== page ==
The Fox sisters are one of the most iconic aspects of spiritualism in antebellum America. During this period preceding the 1800 civil war, the three sisters Margaret, Catherine, and Leah Fox begun and influenced what is referred to as spiritualism in the present day. Spiritualism was rare during the Antebellum period. Spiritualism asserts that dead people survive as spirits capable of communicating with the living through a medium.
The three Fox sisters became the first medium to channel spirits of the deceased from the haunted house they lived in, which led to the sprout of spiritualism. In 1848 the fox family lived in Hydesville, New York, in a house with a haunting reputation.
The family could at times experience sounds that resembled knockings or rapping through the walls. These strange sounds and knockings lead Katherine and Margaretta to challenge the origin of the noises. Catherine first challenged the invisible noisemaker to mimic the snap of her fingers, which it willingly obliged. The sisters then challenged the noisemaker, later unanimously believed to be a spirit, to rap out their ages, and once again, it obliged. The sisters from then admitted communicating with spirits and nicknamed the noisemaker Mr Splitfoot, the devil.
The three sisters claimed the ability to communicate with the spirit of Mr Charles Rosner, believed to have been murdered and buried in the house cellar. Although Rosner turned out to be a stereotype, the neighbours found a bone buried in the house and took up the common belief of the three sister’s ability to communicate with spirits. The fox sisters had developed a code for every sequence of tappings from which they could interpret the information relayed by the spirits. During the antebellum period, death was rapid in the US, and people wanted answers to the cause of the sudden deaths. They wanted hope, and the ability to communicate with their deceased loved ones was a blessing much awaited.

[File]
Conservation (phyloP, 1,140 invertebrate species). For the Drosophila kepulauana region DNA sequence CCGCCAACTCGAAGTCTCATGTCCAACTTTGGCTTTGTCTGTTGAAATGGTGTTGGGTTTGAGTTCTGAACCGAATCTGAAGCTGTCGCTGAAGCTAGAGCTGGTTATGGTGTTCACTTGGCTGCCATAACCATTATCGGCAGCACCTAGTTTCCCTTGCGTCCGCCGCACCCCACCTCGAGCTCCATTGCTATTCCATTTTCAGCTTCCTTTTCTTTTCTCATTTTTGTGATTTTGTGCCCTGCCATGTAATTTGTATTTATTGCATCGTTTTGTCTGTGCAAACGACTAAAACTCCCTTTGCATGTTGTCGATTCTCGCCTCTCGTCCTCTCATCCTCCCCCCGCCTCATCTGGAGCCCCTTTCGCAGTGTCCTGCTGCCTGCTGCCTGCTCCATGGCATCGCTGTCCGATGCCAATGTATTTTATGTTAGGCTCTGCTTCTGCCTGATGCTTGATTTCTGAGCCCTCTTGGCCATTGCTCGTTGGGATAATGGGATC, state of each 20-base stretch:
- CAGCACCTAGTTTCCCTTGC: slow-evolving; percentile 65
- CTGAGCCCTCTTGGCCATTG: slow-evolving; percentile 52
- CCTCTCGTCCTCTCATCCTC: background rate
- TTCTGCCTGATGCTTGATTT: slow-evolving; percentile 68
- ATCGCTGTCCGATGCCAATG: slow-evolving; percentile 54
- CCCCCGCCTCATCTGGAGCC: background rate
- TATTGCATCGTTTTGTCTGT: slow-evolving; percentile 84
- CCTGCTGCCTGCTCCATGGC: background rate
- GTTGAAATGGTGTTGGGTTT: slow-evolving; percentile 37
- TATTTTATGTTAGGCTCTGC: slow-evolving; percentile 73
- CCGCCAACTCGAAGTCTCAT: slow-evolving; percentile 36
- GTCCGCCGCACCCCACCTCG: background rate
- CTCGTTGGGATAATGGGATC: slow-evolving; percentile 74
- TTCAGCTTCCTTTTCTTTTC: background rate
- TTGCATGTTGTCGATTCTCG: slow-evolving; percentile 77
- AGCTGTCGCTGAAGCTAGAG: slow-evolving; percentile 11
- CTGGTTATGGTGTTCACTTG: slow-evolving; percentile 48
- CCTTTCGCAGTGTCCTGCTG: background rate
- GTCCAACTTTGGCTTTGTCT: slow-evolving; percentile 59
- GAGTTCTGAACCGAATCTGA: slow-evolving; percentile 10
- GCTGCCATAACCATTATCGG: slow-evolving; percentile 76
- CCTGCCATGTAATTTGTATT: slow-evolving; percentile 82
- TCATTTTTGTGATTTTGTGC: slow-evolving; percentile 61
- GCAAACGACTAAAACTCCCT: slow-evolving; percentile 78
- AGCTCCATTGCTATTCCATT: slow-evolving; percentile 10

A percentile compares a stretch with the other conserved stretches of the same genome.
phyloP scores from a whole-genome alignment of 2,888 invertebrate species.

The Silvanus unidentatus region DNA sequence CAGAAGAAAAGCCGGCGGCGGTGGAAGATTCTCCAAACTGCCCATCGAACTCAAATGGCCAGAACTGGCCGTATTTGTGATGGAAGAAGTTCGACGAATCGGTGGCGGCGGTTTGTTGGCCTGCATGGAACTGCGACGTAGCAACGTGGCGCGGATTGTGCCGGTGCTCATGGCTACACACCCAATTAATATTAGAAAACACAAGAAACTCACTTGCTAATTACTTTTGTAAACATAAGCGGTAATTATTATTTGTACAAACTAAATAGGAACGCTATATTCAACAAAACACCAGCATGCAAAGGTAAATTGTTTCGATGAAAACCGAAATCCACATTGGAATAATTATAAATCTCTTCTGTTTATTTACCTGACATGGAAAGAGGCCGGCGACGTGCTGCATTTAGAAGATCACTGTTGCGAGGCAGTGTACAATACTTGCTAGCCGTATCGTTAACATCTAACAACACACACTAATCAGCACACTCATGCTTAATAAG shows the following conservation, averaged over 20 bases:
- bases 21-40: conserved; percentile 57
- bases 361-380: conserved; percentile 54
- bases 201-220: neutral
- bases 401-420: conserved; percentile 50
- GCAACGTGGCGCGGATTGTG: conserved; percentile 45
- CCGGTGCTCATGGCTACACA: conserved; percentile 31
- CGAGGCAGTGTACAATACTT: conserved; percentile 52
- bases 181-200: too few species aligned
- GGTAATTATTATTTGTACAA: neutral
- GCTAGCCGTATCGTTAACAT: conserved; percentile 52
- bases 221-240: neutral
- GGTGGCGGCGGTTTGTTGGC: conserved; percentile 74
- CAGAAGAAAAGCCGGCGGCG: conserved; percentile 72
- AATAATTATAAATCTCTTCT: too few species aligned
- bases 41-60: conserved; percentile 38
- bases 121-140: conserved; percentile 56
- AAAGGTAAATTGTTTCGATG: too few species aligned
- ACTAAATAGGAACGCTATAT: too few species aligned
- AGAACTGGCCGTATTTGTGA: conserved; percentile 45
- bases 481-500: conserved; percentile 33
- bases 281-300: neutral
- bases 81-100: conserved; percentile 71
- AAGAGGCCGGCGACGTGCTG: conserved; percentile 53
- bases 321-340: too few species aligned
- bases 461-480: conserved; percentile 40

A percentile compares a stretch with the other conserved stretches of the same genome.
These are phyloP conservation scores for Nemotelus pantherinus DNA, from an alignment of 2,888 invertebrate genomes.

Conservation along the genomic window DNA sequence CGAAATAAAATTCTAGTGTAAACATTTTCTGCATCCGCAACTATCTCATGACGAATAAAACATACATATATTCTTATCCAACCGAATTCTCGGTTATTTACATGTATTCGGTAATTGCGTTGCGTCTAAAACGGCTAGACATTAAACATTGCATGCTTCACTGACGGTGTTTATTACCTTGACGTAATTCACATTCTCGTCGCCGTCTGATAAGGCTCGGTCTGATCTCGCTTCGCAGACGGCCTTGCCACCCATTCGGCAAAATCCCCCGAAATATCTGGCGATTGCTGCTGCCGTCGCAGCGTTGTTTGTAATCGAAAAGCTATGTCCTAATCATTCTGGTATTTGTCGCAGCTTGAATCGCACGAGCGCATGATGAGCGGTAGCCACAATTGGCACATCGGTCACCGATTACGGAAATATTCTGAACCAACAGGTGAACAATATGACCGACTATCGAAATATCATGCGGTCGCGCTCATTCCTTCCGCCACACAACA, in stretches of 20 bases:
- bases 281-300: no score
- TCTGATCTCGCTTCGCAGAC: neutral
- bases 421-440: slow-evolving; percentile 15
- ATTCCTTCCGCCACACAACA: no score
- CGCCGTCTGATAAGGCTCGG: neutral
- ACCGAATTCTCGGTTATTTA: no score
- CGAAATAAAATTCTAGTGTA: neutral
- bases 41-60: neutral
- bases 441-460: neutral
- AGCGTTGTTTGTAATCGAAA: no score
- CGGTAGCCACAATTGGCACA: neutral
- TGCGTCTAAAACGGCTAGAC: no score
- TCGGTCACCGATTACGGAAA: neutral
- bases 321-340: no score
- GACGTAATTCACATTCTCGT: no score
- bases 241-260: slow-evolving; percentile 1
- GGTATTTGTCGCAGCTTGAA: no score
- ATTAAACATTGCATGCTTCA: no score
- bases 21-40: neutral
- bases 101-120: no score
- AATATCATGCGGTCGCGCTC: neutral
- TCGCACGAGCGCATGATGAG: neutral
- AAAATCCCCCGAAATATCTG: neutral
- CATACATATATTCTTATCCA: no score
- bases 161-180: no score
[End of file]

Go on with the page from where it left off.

People were willing to pay for the services of Catherine and Margaret, and their sister Leah managed their career to travel around the world channelling spirits. Soon enough, several women started copying their art, and the concept of spiritualism gathered momentum.
There was, however, a contradictory occurrence right before Margaretta Fox passed away when she claimed that spiritualism was a pure hoax. She openly suggested that the concept of spiritualism was a pure lie that she intended to expose and give spiritualism the death blow it deserved. Her intentions of denying the very belief she brought the world were still unknown until she revealed the mysterious story of young children seeking to scare their parents. They had been making the tapping noises by bouncing an apple tied to a string on the floor or hitting their bed frames.
When they travelled around channelling spirits, they contorted the cracking sounds of their fingers, toes, and joints to mimic the sounds they needed for the art. Despite this revelation, spiritualism has much ground in the US and other parts of the world, with much application in religious and cultural aspects.